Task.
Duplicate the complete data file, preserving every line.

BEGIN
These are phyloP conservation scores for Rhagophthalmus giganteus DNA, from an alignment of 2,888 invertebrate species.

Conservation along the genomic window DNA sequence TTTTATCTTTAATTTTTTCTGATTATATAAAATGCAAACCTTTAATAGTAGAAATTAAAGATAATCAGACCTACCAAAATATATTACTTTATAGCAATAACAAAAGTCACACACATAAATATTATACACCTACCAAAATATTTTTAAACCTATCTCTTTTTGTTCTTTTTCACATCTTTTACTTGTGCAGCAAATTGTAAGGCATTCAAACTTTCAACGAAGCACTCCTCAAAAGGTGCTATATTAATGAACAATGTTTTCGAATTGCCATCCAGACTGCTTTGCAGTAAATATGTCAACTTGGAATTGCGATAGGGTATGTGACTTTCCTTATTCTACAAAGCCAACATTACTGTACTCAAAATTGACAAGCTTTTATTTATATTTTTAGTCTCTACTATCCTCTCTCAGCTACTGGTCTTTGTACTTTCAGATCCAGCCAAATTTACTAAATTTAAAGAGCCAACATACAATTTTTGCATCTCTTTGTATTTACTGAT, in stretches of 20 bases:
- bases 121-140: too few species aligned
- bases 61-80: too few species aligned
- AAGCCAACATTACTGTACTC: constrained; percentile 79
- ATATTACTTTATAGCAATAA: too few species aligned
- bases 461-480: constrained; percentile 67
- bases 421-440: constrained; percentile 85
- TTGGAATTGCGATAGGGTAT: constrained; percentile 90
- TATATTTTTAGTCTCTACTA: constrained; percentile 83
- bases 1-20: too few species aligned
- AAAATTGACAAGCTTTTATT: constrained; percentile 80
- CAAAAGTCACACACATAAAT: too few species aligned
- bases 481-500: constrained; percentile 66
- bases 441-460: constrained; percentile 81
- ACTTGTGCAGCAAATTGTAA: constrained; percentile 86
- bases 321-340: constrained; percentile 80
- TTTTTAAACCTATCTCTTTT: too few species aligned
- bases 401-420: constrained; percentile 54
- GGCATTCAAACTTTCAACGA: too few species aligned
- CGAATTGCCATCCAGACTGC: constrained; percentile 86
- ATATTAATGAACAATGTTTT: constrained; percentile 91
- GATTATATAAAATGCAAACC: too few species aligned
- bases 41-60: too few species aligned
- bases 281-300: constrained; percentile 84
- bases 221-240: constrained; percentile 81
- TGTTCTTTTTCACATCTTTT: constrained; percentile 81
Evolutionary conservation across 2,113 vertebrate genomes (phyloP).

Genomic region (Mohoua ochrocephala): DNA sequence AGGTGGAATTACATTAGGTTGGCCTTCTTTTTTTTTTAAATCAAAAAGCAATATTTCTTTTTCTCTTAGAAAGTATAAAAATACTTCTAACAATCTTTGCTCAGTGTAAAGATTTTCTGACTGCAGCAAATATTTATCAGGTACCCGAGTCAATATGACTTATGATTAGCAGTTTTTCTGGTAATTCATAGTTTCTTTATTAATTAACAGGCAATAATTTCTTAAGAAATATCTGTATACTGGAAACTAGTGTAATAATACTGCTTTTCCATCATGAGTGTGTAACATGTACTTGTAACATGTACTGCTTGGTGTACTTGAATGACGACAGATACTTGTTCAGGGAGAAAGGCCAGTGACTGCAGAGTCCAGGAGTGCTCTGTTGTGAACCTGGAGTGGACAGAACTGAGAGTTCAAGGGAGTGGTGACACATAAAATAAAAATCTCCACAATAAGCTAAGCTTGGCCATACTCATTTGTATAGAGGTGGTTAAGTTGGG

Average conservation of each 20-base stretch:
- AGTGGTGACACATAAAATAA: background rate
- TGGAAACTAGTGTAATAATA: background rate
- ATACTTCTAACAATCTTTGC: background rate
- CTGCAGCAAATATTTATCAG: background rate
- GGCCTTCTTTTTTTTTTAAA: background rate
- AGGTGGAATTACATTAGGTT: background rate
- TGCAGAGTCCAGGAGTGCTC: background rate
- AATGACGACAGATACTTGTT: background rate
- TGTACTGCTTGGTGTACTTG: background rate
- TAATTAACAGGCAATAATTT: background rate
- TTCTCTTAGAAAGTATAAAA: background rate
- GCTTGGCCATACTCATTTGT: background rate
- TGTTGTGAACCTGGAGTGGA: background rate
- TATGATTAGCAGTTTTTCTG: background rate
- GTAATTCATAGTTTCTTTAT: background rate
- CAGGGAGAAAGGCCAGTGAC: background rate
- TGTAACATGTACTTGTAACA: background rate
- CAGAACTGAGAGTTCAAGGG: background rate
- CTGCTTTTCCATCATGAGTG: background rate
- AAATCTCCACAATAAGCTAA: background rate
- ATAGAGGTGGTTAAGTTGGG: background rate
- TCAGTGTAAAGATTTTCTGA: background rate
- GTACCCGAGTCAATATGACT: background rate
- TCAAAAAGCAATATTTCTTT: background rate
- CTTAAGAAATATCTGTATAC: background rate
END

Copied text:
These are phyloP conservation scores for Rhagophthalmus giganteus DNA, from an alignment of 2,888 invertebrate species.

Conservation along the genomic window DNA sequence TTTTATCTTTAATTTTTTCTGATTATATAAAATGCAAACCTTTAATAGTAGAAATTAAAGATAATCAGACCTACCAAAATATATTACTTTATAGCAATAACAAAAGTCACACACATAAATATTATACACCTACCAAAATATTTTTAAACCTATCTCTTTTTGTTCTTTTTCACATCTTTTACTTGTGCAGCAAATTGTAAGGCATTCAAACTTTCAACGAAGCACTCCTCAAAAGGTGCTATATTAATGAACAATGTTTTCGAATTGCCATCCAGACTGCTTTGCAGTAAATATGTCAACTTGGAATTGCGATAGGGTATGTGACTTTCCTTATTCTACAAAGCCAACATTACTGTACTCAAAATTGACAAGCTTTTATTTATATTTTTAGTCTCTACTATCCTCTCTCAGCTACTGGTCTTTGTACTTTCAGATCCAGCCAAATTTACTAAATTTAAAGAGCCAACATACAATTTTTGCATCTCTTTGTATTTACTGAT, in stretches of 20 bases:
- bases 121-140: too few species aligned
- bases 61-80: too few species aligned
- AAGCCAACATTACTGTACTC: constrained; percentile 79
- ATATTACTTTATAGCAATAA: too few species aligned
- bases 461-480: constrained; percentile 67
- bases 421-440: constrained; percentile 85
- TTGGAATTGCGATAGGGTAT: constrained; percentile 90
- TATATTTTTAGTCTCTACTA: constrained; percentile 83
- bases 1-20: too few species aligned
- AAAATTGACAAGCTTTTATT: constrained; percentile 80
- CAAAAGTCACACACATAAAT: too few species aligned
- bases 481-500: constrained; percentile 66
- bases 441-460: constrained; percentile 81
- ACTTGTGCAGCAAATTGTAA: constrained; percentile 86
- bases 321-340: constrained; percentile 80
- TTTTTAAACCTATCTCTTTT: too few species aligned
- bases 401-420: constrained; percentile 54
- GGCATTCAAACTTTCAACGA: too few species aligned
- CGAATTGCCATCCAGACTGC: constrained; percentile 86
- ATATTAATGAACAATGTTTT: constrained; percentile 91
- GATTATATAAAATGCAAACC: too few species aligned
- bases 41-60: too few species aligned
- bases 281-300: constrained; percentile 84
- bases 221-240: constrained; percentile 81
- TGTTCTTTTTCACATCTTTT: constrained; percentile 81
Evolutionary conservation across 2,113 vertebrate genomes (phyloP).

Genomic region (Mohoua ochrocephala): DNA sequence AGGTGGAATTACATTAGGTTGGCCTTCTTTTTTTTTTAAATCAAAAAGCAATATTTCTTTTTCTCTTAGAAAGTATAAAAATACTTCTAACAATCTTTGCTCAGTGTAAAGATTTTCTGACTGCAGCAAATATTTATCAGGTACCCGAGTCAATATGACTTATGATTAGCAGTTTTTCTGGTAATTCATAGTTTCTTTATTAATTAACAGGCAATAATTTCTTAAGAAATATCTGTATACTGGAAACTAGTGTAATAATACTGCTTTTCCATCATGAGTGTGTAACATGTACTTGTAACATGTACTGCTTGGTGTACTTGAATGACGACAGATACTTGTTCAGGGAGAAAGGCCAGTGACTGCAGAGTCCAGGAGTGCTCTGTTGTGAACCTGGAGTGGACAGAACTGAGAGTTCAAGGGAGTGGTGACACATAAAATAAAAATCTCCACAATAAGCTAAGCTTGGCCATACTCATTTGTATAGAGGTGGTTAAGTTGGG

Average conservation of each 20-base stretch:
- AGTGGTGACACATAAAATAA: background rate
- TGGAAACTAGTGTAATAATA: background rate
- ATACTTCTAACAATCTTTGC: background rate
- CTGCAGCAAATATTTATCAG: background rate
- GGCCTTCTTTTTTTTTTAAA: background rate
- AGGTGGAATTACATTAGGTT: background rate
- TGCAGAGTCCAGGAGTGCTC: background rate
- AATGACGACAGATACTTGTT: background rate
- TGTACTGCTTGGTGTACTTG: background rate
- TAATTAACAGGCAATAATTT: background rate
- TTCTCTTAGAAAGTATAAAA: background rate
- GCTTGGCCATACTCATTTGT: background rate
- TGTTGTGAACCTGGAGTGGA: background rate
- TATGATTAGCAGTTTTTCTG: background rate
- GTAATTCATAGTTTCTTTAT: background rate
- CAGGGAGAAAGGCCAGTGAC: background rate
- TGTAACATGTACTTGTAACA: background rate
- CAGAACTGAGAGTTCAAGGG: background rate
- CTGCTTTTCCATCATGAGTG: background rate
- AAATCTCCACAATAAGCTAA: background rate
- ATAGAGGTGGTTAAGTTGGG: background rate
- TCAGTGTAAAGATTTTCTGA: background rate
- GTACCCGAGTCAATATGACT: background rate
- TCAAAAAGCAATATTTCTTT: background rate
- CTTAAGAAATATCTGTATAC: background rate